Engineering a Driverless Vehicle
Contributed by P.J. Morley
Modern cars are robust machines, designed to protect their occupants in the event of a crash, but no amount of engineering can make a car completely safe if the driver isn't paying attention....or can it?
Self-driving cars are something we've been promised for years and they just might be on the roads sooner than later. This summer, at the University of Arizona, I was one of the ten undergraduate students chosen from across the country to participate in the Electrical and Computer Engineering department's CATVehicle research program.
Part of the challenge in teaching a computer how to drive comes from the way computers work. Computers are simple machines capable of performing complex tasks only because they can work so fast. Every task a computer performs needs to be broken down into very simple steps. Driving, and doing it safely, is a very complicated task. Humans are really good at learning physical movements and then pushing them into afterthought, but computers don't have that capability (yet, anyway). If you're driving home late at night and a deer jumps out into the road, you know how to react. You recognize what a deer is, you have an expectation of how the deer is going to move, and how your car is going to move, and you slow down or turn accordingly. A computer, on the other hand, doesn't have 15+ years of experience riding in a car before it starts to drive one. It doesn't know what a deer is, or how a deer moves, or what happens if it runs into one. The same could be said for children, squirrels, snow, other cars - think about it for very long, and you realize there's an infinite list of things that drivers have to react to. This is where we come in.
Four teams worked on four different projects this summer - each having something to do with the car. One worked on interfacing the car with MATLAB, a computational scripting language that would allow the car to use high-level mathematics to refine its maneuvering. Another enabled the car to determine if the paths it was told to follow were safe or not using a mobile device as input. The third team considered the possibilities of using platoons of autonomous cars, and used a top-mounted LiDAR (laser radar) to detect obstacles. My team worked on getting the car to communicate with sensor packages and a physics simulator, expanding the machine's ability to interpret the outside world.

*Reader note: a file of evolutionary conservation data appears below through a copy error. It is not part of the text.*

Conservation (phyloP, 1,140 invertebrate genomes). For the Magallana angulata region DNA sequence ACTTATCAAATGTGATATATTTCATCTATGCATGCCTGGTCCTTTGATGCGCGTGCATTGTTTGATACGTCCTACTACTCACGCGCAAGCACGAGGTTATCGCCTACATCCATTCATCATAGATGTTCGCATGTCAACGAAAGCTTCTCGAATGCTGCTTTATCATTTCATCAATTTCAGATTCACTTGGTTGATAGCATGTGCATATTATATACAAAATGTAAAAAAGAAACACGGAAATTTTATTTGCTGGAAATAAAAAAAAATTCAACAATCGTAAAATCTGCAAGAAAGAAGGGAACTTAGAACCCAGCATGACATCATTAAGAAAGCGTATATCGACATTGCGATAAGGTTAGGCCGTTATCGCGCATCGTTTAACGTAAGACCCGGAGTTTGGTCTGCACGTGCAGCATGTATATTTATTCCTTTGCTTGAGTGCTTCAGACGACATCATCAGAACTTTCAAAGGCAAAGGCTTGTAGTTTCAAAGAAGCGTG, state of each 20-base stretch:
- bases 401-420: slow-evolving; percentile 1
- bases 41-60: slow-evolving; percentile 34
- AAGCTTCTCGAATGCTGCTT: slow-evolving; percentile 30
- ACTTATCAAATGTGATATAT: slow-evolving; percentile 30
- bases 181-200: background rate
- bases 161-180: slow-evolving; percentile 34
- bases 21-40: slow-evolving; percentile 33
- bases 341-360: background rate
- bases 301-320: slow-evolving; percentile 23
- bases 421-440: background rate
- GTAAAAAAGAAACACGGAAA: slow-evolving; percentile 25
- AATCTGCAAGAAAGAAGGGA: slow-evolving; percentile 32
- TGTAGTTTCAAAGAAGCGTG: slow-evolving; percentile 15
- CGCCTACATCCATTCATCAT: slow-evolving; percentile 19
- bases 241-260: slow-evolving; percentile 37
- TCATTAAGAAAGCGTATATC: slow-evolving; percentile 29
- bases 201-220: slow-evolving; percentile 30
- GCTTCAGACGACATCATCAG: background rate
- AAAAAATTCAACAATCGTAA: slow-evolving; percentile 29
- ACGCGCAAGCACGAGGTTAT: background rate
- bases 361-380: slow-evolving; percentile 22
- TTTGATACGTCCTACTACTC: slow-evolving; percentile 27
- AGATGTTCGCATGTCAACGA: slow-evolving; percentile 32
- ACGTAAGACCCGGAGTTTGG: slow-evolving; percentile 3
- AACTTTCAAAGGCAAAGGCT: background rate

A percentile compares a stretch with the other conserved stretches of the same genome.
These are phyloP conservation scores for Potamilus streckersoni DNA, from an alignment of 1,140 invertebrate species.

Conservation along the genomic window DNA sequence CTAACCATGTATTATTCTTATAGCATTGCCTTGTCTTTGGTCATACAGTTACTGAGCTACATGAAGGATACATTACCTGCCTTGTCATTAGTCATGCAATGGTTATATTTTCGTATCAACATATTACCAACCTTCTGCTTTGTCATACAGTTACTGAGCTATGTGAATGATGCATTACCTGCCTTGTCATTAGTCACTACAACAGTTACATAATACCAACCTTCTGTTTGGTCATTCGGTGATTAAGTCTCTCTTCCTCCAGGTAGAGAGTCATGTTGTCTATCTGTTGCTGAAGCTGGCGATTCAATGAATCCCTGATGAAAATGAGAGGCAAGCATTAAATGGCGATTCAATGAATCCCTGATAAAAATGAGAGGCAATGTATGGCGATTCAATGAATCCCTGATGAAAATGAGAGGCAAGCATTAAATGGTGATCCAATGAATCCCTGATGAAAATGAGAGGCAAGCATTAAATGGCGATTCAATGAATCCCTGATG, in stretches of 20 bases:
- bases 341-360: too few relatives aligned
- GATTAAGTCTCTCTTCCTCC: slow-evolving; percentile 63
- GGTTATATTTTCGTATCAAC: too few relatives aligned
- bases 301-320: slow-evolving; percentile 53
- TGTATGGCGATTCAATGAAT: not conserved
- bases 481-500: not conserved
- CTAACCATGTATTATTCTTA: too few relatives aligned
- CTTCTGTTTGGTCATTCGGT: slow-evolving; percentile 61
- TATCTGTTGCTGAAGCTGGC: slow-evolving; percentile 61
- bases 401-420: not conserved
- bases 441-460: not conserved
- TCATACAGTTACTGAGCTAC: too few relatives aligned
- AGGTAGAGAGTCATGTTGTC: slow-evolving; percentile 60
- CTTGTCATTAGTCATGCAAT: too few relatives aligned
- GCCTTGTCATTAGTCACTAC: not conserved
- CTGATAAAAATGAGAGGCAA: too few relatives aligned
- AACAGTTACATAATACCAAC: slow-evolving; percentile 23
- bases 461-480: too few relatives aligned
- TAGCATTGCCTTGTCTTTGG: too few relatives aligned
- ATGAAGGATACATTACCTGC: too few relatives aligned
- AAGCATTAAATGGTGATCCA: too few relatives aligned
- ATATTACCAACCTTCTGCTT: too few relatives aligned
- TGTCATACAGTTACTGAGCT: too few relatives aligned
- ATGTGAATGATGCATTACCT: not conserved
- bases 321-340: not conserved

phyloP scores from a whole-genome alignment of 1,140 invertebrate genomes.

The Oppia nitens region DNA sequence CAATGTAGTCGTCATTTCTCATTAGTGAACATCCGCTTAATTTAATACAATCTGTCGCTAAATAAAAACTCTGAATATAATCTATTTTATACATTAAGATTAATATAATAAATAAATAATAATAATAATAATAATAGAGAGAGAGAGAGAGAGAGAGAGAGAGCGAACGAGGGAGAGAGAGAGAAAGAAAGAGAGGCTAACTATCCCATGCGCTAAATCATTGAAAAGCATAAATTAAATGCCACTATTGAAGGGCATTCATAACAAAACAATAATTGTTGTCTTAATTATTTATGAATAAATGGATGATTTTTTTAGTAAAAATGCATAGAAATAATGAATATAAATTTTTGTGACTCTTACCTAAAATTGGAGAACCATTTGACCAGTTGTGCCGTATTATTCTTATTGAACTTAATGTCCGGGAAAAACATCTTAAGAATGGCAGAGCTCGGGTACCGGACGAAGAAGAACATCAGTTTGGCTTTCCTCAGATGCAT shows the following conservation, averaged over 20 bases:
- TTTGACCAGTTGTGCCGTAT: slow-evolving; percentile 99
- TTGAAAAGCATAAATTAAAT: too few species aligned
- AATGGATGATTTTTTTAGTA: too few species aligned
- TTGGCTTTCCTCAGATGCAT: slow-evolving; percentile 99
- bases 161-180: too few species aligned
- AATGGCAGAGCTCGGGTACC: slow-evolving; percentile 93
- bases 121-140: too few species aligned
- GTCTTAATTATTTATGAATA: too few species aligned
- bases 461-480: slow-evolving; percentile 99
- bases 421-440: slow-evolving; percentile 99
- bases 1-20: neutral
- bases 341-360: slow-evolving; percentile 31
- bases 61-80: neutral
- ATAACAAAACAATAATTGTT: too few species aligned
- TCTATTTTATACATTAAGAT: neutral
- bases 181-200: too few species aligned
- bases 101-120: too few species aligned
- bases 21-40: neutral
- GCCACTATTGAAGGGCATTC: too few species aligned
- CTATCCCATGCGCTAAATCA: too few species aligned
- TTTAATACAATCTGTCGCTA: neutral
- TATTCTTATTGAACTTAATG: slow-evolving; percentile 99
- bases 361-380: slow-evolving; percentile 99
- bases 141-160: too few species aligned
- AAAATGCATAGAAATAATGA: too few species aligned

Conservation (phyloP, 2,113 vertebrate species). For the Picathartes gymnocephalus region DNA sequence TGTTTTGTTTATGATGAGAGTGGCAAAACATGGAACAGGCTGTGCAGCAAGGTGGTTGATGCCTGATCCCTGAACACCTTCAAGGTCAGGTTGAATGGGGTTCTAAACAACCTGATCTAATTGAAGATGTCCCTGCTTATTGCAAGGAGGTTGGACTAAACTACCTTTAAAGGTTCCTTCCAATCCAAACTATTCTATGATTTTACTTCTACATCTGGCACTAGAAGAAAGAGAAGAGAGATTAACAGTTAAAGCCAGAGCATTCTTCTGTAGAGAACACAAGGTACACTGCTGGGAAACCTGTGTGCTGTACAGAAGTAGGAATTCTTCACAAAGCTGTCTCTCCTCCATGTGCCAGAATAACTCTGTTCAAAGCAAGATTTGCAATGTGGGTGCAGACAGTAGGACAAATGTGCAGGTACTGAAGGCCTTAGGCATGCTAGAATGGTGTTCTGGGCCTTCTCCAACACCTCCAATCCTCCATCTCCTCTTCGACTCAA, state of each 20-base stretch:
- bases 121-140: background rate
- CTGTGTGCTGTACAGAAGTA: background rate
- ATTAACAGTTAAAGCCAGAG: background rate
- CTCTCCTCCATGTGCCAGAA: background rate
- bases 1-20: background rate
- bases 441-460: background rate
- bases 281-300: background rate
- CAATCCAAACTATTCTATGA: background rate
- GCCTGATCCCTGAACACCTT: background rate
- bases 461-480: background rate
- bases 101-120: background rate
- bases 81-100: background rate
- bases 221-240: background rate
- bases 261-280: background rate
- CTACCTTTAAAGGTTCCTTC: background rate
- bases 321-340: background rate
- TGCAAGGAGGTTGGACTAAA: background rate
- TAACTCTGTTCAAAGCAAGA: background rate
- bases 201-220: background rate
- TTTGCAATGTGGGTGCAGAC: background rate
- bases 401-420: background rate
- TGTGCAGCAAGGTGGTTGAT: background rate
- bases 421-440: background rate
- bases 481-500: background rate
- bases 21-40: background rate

All of these projects expanded the functionality of the car in a way that had never been done before so that it will be able to better understand the world around it.
The CATVehicle is currently able to follow a given path safely. It decides how much it should work the accelerator, brake, and steering and will do so without flipping the car over. The computer uses dead reckoning for now, meaning that it navigates by calculating its travel from its starting point, and follows its directions with no regard for anything in its way. However, thanks to the work completed this summer, the car will soon be able to use its sensors to make its own decisions about what is safe or not. Using a technique called code generation, the car will be able to quickly add new sensors and computational packages that will allow future engineers to focus on the high-level decision making of the machine.
There is still a lot to do. Once we have a car that can use sensors to view its physical environment, we will have to figure out ways for the car to become aware of things like speed limits, street names, and house numbers, and how to read traffic signals and another car's turn signals, and understand traffic rules like what to do at a four-way stop. There are probably other challenges we haven't even discovered yet. It promises to be one of the most complex engineering projects ever tried.